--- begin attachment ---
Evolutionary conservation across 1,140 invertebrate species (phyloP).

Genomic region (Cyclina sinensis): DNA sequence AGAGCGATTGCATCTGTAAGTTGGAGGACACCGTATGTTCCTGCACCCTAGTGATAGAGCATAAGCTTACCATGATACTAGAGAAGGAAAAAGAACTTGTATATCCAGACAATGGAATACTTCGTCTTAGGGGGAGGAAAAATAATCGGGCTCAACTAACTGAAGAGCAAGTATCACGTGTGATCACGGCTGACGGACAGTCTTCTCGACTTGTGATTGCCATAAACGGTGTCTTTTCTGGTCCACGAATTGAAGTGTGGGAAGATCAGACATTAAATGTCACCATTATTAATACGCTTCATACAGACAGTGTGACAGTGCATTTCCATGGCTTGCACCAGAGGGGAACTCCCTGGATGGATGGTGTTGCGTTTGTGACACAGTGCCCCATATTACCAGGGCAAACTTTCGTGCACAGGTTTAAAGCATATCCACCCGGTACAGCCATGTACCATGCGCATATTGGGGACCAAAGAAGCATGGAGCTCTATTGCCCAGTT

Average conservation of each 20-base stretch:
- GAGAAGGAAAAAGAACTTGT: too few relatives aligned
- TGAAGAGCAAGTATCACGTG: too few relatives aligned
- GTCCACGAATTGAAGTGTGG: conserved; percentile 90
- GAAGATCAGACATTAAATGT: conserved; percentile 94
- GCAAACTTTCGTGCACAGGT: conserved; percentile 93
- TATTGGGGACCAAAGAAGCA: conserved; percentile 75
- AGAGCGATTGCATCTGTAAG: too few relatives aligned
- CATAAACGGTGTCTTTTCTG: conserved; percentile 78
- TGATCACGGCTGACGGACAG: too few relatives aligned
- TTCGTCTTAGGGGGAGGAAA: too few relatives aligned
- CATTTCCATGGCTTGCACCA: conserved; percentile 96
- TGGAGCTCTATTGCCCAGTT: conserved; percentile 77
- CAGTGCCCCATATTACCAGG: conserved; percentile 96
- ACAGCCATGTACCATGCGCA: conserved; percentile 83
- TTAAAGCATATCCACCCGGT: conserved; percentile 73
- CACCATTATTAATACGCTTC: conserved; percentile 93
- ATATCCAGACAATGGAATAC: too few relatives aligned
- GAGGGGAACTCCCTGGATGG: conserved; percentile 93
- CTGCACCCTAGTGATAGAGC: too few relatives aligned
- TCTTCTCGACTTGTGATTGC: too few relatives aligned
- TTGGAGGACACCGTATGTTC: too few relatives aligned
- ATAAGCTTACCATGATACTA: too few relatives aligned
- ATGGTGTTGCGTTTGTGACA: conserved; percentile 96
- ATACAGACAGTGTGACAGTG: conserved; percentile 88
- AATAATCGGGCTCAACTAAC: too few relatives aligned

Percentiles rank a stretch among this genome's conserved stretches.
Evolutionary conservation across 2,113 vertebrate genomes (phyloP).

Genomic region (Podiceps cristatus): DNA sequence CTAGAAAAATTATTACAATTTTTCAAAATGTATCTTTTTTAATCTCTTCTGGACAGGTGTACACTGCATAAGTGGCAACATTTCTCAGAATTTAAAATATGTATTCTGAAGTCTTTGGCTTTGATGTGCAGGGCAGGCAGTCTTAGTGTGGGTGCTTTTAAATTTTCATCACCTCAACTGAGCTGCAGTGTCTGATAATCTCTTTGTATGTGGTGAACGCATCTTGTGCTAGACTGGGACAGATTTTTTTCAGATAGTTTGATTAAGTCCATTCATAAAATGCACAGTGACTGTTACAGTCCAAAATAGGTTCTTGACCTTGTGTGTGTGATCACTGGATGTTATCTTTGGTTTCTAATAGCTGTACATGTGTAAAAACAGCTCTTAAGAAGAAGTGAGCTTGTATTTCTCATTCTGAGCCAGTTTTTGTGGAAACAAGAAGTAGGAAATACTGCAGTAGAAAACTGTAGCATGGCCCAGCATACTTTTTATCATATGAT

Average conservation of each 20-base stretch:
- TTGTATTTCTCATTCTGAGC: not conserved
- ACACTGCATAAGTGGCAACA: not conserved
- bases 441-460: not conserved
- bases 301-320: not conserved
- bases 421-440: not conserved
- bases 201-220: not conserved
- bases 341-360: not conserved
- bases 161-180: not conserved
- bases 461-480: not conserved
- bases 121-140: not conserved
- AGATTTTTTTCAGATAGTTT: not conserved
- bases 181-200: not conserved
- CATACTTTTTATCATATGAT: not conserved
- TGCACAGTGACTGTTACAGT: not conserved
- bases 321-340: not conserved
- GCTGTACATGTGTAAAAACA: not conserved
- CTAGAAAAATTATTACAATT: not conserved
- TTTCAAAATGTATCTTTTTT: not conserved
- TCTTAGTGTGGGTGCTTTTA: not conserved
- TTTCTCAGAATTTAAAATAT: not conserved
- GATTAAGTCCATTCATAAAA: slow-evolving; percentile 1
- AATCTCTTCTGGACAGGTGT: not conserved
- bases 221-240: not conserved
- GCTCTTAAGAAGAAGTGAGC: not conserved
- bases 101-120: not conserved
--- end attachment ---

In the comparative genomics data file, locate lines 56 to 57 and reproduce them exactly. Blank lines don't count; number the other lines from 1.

- GCTCTTAAGAAGAAGTGAGC: not conserved
- bases 101-120: not conserved